In looking at all of this, I must turn back the clock to the year 2006, when my husband’s questioning of his faith began. At the time, I wasn’t questioning, but I did want to hear about what he was thinking, feeling, learning, and what was making him angry about it all. The process altered the way we communicated, and it led me to my own path of discovery. It was a good thing, and ultimately, I took from it that relationships can change and that the change can be for the better. We didn’t need to go to antagonism. The concept that we could be different and have a healthy relationship was new to him. We could talk and nothing was off limits. That was where we were when he made his exit. Because examination of things was possible while he was alive, it made it possible to return to the relationship after his death and turn over some of the things that I needed to look at.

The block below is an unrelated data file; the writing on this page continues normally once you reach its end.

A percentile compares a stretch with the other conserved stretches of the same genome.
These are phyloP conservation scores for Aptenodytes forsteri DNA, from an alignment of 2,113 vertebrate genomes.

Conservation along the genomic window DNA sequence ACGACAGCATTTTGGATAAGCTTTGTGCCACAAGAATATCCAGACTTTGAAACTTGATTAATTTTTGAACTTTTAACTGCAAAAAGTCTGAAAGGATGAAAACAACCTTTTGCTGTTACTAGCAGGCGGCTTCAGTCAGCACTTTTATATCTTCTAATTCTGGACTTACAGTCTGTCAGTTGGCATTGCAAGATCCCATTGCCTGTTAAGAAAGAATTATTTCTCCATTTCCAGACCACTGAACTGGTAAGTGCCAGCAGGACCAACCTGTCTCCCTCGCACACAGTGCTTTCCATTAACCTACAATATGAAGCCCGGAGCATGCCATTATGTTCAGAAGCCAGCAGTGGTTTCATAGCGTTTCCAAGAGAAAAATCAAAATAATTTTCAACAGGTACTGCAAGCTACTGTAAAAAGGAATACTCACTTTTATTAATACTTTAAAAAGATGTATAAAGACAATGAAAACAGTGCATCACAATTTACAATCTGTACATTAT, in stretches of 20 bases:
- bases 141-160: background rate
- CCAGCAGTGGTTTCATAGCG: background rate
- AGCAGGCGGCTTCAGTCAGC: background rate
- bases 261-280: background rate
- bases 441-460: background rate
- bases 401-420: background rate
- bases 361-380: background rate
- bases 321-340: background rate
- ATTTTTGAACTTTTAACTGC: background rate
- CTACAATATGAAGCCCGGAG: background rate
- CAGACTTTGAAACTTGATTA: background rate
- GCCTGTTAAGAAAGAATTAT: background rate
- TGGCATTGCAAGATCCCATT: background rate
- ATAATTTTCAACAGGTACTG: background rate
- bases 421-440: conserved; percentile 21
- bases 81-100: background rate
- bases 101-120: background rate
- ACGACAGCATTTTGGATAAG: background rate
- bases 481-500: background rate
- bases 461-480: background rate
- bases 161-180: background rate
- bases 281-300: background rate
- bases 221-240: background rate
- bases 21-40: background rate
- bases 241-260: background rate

Relationships don’t end at death. We carry them forward; they are woven into the tapestry of our ongoing existence. As much as we may wish to erase someone or something from our lives, we can’t. We learn through turning over the rocks to look at it all.
This is also true of my relationship with my mother. I was fortunate that for approximately eighteen years, my mother and I spent every Monday in conversation. We’d giggle, laugh, cry, learn from each other, and talk about things that were deep and serious. Obviously, we spent hours before that time in conversation. When she made her exit, the “I love yous” had been said, and the one question I never asked—the one that I’d like to go back and ask now—I think I know the answer to. Her death came less than six months after Jon’s traumatic death, and I did not go to the memorial. My not attending was a bad choice, and I learned from it. Being there is needful in so many ways.